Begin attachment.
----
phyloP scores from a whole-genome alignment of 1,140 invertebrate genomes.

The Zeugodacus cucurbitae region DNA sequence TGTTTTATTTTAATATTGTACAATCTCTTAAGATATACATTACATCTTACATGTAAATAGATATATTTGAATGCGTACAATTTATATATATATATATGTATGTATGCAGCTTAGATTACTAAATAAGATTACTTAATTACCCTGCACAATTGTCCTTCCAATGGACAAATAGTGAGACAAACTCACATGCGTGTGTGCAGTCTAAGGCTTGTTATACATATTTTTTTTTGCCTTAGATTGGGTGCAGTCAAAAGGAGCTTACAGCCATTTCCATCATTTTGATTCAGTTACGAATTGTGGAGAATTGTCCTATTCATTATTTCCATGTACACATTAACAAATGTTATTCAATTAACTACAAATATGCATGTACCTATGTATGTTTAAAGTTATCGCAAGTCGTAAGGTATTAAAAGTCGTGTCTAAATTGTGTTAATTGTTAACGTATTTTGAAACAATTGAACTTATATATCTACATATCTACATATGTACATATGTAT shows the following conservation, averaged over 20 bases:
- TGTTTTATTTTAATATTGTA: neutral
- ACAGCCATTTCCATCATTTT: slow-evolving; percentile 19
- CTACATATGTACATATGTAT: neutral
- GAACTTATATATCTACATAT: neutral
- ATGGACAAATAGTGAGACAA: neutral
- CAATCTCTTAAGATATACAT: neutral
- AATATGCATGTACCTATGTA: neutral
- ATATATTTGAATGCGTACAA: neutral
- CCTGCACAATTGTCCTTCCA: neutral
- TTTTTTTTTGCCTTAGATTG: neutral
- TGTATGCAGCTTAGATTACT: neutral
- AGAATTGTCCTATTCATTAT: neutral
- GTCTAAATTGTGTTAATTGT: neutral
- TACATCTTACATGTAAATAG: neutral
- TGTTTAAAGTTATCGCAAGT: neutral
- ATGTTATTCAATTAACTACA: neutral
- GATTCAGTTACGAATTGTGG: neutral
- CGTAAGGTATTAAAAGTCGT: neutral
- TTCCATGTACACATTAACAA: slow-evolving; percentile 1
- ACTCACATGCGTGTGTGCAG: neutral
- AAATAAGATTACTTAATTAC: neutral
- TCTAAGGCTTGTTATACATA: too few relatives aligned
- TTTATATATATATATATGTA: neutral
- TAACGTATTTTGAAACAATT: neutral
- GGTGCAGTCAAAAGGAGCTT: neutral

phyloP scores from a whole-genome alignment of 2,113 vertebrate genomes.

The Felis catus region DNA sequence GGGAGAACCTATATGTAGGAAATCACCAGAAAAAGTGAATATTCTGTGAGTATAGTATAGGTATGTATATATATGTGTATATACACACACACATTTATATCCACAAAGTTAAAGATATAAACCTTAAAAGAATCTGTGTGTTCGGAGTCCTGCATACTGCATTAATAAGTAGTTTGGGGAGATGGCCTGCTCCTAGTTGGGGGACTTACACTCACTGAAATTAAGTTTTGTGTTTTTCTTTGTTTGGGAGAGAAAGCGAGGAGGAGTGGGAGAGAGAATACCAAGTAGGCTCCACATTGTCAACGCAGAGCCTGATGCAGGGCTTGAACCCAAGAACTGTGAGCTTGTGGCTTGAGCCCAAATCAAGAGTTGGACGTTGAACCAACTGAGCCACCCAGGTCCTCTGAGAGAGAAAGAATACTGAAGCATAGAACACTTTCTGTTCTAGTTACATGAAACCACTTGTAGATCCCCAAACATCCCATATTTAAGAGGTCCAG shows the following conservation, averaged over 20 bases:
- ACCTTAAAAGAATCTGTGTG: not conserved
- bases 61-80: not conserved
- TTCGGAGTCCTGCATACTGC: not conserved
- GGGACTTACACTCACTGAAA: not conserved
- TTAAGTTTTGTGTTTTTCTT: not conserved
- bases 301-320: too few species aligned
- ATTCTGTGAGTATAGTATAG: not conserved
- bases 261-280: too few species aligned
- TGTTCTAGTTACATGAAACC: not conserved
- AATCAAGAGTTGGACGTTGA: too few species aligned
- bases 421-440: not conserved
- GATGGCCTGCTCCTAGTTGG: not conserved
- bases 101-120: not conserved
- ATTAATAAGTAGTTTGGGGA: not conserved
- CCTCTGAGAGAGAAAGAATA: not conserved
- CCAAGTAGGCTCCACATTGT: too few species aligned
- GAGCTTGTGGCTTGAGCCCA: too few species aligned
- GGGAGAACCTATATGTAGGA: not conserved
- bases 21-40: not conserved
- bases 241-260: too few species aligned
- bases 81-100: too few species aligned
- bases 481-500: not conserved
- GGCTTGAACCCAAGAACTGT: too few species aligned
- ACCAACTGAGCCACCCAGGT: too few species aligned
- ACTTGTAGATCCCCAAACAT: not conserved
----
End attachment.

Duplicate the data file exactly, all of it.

phyloP scores from a whole-genome alignment of 1,140 invertebrate genomes.

The Zeugodacus cucurbitae region DNA sequence TGTTTTATTTTAATATTGTACAATCTCTTAAGATATACATTACATCTTACATGTAAATAGATATATTTGAATGCGTACAATTTATATATATATATATGTATGTATGCAGCTTAGATTACTAAATAAGATTACTTAATTACCCTGCACAATTGTCCTTCCAATGGACAAATAGTGAGACAAACTCACATGCGTGTGTGCAGTCTAAGGCTTGTTATACATATTTTTTTTTGCCTTAGATTGGGTGCAGTCAAAAGGAGCTTACAGCCATTTCCATCATTTTGATTCAGTTACGAATTGTGGAGAATTGTCCTATTCATTATTTCCATGTACACATTAACAAATGTTATTCAATTAACTACAAATATGCATGTACCTATGTATGTTTAAAGTTATCGCAAGTCGTAAGGTATTAAAAGTCGTGTCTAAATTGTGTTAATTGTTAACGTATTTTGAAACAATTGAACTTATATATCTACATATCTACATATGTACATATGTAT shows the following conservation, averaged over 20 bases:
- TGTTTTATTTTAATATTGTA: neutral
- ACAGCCATTTCCATCATTTT: slow-evolving; percentile 19
- CTACATATGTACATATGTAT: neutral
- GAACTTATATATCTACATAT: neutral
- ATGGACAAATAGTGAGACAA: neutral
- CAATCTCTTAAGATATACAT: neutral
- AATATGCATGTACCTATGTA: neutral
- ATATATTTGAATGCGTACAA: neutral
- CCTGCACAATTGTCCTTCCA: neutral
- TTTTTTTTTGCCTTAGATTG: neutral
- TGTATGCAGCTTAGATTACT: neutral
- AGAATTGTCCTATTCATTAT: neutral
- GTCTAAATTGTGTTAATTGT: neutral
- TACATCTTACATGTAAATAG: neutral
- TGTTTAAAGTTATCGCAAGT: neutral
- ATGTTATTCAATTAACTACA: neutral
- GATTCAGTTACGAATTGTGG: neutral
- CGTAAGGTATTAAAAGTCGT: neutral
- TTCCATGTACACATTAACAA: slow-evolving; percentile 1
- ACTCACATGCGTGTGTGCAG: neutral
- AAATAAGATTACTTAATTAC: neutral
- TCTAAGGCTTGTTATACATA: too few relatives aligned
- TTTATATATATATATATGTA: neutral
- TAACGTATTTTGAAACAATT: neutral
- GGTGCAGTCAAAAGGAGCTT: neutral

phyloP scores from a whole-genome alignment of 2,113 vertebrate genomes.

The Felis catus region DNA sequence GGGAGAACCTATATGTAGGAAATCACCAGAAAAAGTGAATATTCTGTGAGTATAGTATAGGTATGTATATATATGTGTATATACACACACACATTTATATCCACAAAGTTAAAGATATAAACCTTAAAAGAATCTGTGTGTTCGGAGTCCTGCATACTGCATTAATAAGTAGTTTGGGGAGATGGCCTGCTCCTAGTTGGGGGACTTACACTCACTGAAATTAAGTTTTGTGTTTTTCTTTGTTTGGGAGAGAAAGCGAGGAGGAGTGGGAGAGAGAATACCAAGTAGGCTCCACATTGTCAACGCAGAGCCTGATGCAGGGCTTGAACCCAAGAACTGTGAGCTTGTGGCTTGAGCCCAAATCAAGAGTTGGACGTTGAACCAACTGAGCCACCCAGGTCCTCTGAGAGAGAAAGAATACTGAAGCATAGAACACTTTCTGTTCTAGTTACATGAAACCACTTGTAGATCCCCAAACATCCCATATTTAAGAGGTCCAG shows the following conservation, averaged over 20 bases:
- ACCTTAAAAGAATCTGTGTG: not conserved
- bases 61-80: not conserved
- TTCGGAGTCCTGCATACTGC: not conserved
- GGGACTTACACTCACTGAAA: not conserved
- TTAAGTTTTGTGTTTTTCTT: not conserved
- bases 301-320: too few species aligned
- ATTCTGTGAGTATAGTATAG: not conserved
- bases 261-280: too few species aligned
- TGTTCTAGTTACATGAAACC: not conserved
- AATCAAGAGTTGGACGTTGA: too few species aligned
- bases 421-440: not conserved
- GATGGCCTGCTCCTAGTTGG: not conserved
- bases 101-120: not conserved
- ATTAATAAGTAGTTTGGGGA: not conserved
- CCTCTGAGAGAGAAAGAATA: not conserved
- CCAAGTAGGCTCCACATTGT: too few species aligned
- GAGCTTGTGGCTTGAGCCCA: too few species aligned
- GGGAGAACCTATATGTAGGA: not conserved
- bases 21-40: not conserved
- bases 241-260: too few species aligned
- bases 81-100: too few species aligned
- bases 481-500: not conserved
- GGCTTGAACCCAAGAACTGT: too few species aligned
- ACCAACTGAGCCACCCAGGT: too few species aligned
- ACTTGTAGATCCCCAAACAT: not conserved